The Man Determining The Future of Madden
EA Sports and developer EA Tiburon are promising big things for the Madden franchise this year after a string of disappointments in this hardware generation. We sat down with Cam Weber, EA Sports' new general manager of football, to talk about some of the challenges for the series as he works to rebuild its reputation and prepare for the next round of consoles.
Some of the work on Madden NFL 13 started before development of Madden 12, and yet that content didn't appear in that game. Was Madden NFL 12 hamstrung?
I don't know. I came in late in the year last year. We formed a new leadership team and a new business unit, and spent last February, March, April, and May forming a new long-term strategy and where we need to go and what technology we need to build. At that time, we really didn't want to disturb the teams in development and blow things up. They were at the end of the cycle at that point and taking the game to the finish.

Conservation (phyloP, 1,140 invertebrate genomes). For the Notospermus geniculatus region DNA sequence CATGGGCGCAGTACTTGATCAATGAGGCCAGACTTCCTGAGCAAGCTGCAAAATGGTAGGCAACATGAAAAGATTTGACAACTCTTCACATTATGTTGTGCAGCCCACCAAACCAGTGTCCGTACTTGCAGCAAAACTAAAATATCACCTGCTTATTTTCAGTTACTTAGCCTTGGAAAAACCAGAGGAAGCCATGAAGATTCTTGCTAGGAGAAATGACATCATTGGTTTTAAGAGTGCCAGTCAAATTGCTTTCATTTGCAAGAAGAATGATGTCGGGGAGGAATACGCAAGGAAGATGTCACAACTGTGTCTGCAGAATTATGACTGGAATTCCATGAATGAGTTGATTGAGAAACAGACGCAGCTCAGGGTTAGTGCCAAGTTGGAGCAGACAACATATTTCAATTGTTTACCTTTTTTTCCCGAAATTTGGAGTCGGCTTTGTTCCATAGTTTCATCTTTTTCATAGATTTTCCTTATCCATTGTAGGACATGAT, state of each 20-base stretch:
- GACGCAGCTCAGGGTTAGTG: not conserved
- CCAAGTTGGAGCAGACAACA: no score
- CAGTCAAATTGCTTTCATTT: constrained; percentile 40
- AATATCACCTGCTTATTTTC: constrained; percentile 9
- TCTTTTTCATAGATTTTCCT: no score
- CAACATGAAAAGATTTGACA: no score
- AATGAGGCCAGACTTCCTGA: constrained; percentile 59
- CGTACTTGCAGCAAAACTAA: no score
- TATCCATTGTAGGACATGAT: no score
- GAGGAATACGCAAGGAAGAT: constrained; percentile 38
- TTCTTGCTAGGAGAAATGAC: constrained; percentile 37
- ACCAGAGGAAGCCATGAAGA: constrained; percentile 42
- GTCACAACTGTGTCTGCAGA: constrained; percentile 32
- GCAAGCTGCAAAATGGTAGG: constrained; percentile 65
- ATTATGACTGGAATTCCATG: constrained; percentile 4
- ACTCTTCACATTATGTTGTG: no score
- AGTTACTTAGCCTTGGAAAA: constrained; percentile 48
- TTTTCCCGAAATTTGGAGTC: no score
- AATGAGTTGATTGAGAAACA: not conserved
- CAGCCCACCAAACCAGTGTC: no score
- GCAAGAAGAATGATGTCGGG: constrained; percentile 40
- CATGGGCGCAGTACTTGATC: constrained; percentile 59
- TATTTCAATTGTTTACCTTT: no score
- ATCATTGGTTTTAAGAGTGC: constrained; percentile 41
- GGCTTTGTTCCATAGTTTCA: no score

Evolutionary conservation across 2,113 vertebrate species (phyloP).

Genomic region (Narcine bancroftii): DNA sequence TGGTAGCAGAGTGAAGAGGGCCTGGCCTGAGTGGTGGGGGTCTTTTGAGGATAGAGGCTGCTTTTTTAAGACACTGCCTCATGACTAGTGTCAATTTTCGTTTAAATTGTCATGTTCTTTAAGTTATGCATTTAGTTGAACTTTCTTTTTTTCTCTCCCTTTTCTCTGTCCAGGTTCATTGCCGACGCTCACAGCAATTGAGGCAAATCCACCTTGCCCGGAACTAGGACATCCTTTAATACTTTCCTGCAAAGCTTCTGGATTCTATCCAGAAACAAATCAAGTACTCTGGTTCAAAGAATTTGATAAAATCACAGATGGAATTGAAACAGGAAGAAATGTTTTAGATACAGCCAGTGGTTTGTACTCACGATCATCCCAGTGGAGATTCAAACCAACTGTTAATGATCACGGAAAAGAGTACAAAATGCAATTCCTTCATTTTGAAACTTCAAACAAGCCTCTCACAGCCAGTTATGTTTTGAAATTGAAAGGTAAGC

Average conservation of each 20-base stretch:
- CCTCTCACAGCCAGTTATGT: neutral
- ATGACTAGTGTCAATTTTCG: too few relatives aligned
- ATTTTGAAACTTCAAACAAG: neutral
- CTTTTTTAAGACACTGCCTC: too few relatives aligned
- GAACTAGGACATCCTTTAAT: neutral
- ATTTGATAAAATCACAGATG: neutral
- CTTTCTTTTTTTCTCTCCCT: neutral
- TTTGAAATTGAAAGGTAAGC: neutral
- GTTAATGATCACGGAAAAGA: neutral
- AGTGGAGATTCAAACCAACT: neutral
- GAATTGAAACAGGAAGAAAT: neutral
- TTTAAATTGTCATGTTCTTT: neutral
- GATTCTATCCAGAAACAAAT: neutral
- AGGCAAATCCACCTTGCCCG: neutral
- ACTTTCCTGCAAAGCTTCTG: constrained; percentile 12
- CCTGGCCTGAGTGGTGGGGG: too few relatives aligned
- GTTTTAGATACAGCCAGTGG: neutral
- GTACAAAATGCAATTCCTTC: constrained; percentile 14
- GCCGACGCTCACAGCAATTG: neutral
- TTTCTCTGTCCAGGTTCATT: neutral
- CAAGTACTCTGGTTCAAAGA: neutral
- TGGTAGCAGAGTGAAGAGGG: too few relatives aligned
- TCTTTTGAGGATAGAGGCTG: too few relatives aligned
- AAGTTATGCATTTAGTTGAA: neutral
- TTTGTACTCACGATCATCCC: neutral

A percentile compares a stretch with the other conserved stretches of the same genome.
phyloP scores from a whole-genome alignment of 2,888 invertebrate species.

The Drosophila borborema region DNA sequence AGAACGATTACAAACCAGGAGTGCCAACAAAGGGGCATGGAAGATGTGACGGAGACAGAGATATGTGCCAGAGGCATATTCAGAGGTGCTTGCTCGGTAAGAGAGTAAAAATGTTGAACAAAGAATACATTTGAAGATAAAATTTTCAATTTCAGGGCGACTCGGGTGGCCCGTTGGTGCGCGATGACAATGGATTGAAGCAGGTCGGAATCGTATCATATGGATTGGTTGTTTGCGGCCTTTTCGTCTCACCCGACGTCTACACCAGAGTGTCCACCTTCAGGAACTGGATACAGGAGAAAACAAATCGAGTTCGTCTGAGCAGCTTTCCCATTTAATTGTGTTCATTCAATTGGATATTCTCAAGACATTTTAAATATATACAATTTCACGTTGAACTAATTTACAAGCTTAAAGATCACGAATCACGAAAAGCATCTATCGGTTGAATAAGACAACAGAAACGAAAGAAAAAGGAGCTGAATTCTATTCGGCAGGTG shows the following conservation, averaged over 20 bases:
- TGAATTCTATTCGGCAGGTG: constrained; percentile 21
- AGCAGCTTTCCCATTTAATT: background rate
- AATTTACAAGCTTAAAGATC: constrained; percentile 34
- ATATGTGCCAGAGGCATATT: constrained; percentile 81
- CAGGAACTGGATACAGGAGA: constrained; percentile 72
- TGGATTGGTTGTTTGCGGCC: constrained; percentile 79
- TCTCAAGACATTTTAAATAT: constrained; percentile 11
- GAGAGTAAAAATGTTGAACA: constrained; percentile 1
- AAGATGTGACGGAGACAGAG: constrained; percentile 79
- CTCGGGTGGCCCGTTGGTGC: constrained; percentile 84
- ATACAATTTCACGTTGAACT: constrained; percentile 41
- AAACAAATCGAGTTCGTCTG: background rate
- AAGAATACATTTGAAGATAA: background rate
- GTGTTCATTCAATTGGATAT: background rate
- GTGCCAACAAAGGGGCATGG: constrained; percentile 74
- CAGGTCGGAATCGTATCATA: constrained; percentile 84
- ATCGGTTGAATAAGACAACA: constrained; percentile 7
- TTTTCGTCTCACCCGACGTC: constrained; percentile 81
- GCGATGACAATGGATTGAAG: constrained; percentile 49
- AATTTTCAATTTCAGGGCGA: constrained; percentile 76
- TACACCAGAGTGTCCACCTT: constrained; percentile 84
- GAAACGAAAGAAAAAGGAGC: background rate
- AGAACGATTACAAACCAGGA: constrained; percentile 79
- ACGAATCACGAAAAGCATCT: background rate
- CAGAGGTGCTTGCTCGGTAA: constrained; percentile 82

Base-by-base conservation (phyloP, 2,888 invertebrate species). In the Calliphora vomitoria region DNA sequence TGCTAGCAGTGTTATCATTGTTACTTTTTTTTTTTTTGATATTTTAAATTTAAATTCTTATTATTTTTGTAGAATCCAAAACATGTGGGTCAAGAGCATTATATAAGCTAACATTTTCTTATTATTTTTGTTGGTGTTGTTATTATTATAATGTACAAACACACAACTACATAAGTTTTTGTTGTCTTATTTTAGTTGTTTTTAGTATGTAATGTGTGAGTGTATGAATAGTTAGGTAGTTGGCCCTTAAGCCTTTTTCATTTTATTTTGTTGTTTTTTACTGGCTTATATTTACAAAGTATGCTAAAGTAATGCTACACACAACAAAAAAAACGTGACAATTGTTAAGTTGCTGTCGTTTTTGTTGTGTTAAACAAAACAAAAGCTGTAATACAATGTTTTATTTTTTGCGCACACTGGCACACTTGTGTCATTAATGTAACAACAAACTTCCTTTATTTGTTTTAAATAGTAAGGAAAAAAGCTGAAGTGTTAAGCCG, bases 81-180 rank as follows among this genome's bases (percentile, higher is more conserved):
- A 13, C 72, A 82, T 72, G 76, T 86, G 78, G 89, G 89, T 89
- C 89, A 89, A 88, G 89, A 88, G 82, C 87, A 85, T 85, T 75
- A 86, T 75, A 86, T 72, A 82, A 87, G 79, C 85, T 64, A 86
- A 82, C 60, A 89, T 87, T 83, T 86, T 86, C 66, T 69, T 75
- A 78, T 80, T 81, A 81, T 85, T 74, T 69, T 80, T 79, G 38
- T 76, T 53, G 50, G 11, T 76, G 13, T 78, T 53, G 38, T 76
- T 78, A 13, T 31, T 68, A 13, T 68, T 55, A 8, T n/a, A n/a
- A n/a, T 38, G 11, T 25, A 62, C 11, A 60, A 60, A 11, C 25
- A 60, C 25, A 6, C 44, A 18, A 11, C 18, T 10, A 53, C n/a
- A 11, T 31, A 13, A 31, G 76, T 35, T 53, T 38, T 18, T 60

Really, the stuff we were showing today, that technology was in development with a couple of guys last cycle. This cycle we piled on a whole bunch of people and really took it to the finish. But, mostly the things we are doing this year really kicked off after we finished Madden last year. Could those things have been done earlier? I don't think so. I think it was basically us figuring out where we wanted to go with our new team, and also, we ramped our team up a lot. [Weber says 65 new positions were added – Ed.] We had to step up to kind of get to a lot of this stuff, and that takes time. I think it's just a culmination of things. It's not like it's that we just set out to build so many new things all in one year in [Madden] 13. It's kind of a combination of things that were in development in 11 and 12 that are coming to fruition in 13. Plus, we have a major push in gameplay and our career modes, and the presentation that has been driven by the new team and a lot of the new members we brought on. So, it's just kind of a perfect storm of things and how it's played out, and as a result, 13 has ended up being this massive year of change. I don't really think about it in terms of like, "Could that have been done in 12 or not?" It's just kind of the way things ended up.